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Land conversion and changing climate are expected to significantly alter tropical forest hydrology. We used a land surface model integrated with a river routing scheme to analyze the hydrological alterations expected in the Tapajós River basin, a large portion of the Brazilian Amazon, caused by two environmental drivers: climate and land use. The model was forced with two future climate scenarios (years 2026–2045) from the Earth System Model HadGem2-ES with moderate (+4.5 W/m2 radiative forcing value in the year 2100 with respect to preindustrial levels) and severe (+8.5 W/m2) representative atmospheric carbon dioxide pathways (Representative Concentration Pathways). We tested the sensitivity of our results to the uncertainty in future climate projections by running simulations with IPSL-CM5 (wettest scenarios) and GISS-E2 (driest scenarios). Human land use effects on vegetation were evaluated using a limited and an extreme deforestation scenario. Our analysis indicates that climate change is predicted to reduce river flows across seasons (up to 20%) and bring a considerable shift in flow seasonality toward a later onset (nearly 1.5 months) and increase in interannual variability. While land use change partially counteracts the climate-driven diminishing trend in river flows, it is expected to contribute to a further increase in interannual and intraannual variability. From a water management perspective, the overall reduction of river flows and their increased variability, combined with the shift and the shortening of the wet season, could potentially affect the productivity of the large hydropower systems planned for the region and the growing demand for agricultural and transport expansion.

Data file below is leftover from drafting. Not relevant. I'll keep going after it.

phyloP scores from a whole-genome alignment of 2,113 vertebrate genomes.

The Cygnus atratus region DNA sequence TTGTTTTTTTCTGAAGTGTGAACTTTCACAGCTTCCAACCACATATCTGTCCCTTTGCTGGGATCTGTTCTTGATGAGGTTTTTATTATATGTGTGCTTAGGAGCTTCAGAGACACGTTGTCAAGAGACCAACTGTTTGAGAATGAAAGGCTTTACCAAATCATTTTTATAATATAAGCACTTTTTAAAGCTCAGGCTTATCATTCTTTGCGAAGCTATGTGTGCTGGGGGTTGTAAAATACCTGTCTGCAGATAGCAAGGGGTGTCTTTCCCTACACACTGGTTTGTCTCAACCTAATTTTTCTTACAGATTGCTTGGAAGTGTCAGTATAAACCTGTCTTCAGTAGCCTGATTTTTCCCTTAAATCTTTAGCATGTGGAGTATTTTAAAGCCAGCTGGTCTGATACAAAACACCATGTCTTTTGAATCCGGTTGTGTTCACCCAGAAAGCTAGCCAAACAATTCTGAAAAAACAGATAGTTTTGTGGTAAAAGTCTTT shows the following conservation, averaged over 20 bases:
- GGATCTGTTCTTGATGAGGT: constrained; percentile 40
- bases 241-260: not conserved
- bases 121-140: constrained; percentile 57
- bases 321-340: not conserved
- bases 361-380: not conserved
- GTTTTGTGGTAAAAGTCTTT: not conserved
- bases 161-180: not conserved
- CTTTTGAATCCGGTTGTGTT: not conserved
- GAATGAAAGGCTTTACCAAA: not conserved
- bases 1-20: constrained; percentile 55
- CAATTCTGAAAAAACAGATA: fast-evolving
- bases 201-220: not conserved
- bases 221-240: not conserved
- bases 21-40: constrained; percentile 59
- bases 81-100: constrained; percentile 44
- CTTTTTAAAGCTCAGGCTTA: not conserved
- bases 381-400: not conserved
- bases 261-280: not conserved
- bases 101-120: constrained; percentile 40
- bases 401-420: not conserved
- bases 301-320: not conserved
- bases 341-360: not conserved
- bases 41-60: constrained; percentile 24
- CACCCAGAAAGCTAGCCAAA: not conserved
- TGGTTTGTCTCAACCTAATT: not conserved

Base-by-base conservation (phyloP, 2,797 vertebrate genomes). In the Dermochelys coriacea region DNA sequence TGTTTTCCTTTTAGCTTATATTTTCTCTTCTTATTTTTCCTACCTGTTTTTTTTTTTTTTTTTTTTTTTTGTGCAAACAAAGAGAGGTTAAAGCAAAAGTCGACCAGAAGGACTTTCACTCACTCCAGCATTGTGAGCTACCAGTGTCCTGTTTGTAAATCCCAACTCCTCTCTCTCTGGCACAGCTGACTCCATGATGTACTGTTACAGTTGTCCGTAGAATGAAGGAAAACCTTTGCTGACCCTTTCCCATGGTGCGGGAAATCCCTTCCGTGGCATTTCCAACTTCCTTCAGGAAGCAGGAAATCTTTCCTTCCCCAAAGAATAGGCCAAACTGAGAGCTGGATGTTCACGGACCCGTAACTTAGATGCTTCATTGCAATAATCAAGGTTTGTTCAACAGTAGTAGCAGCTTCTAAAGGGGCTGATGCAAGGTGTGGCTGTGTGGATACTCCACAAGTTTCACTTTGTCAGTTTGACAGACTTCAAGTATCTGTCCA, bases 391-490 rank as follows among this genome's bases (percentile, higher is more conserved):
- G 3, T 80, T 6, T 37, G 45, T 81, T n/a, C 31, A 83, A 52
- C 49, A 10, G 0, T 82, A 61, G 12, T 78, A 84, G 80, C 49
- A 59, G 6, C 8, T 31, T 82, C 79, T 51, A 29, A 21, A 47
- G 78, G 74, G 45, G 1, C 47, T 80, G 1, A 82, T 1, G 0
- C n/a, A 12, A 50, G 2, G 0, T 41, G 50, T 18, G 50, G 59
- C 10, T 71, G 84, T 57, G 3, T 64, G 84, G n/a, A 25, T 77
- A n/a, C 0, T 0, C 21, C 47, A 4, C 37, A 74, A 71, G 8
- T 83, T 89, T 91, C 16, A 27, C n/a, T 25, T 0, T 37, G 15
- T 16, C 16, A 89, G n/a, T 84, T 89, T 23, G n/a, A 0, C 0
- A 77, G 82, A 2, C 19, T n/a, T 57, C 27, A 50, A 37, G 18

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Earth's Future, v. 7, issue 8, p. 993-1017

eft2585-sup-0001-2019ef001198-ts01.docx (53 kB)
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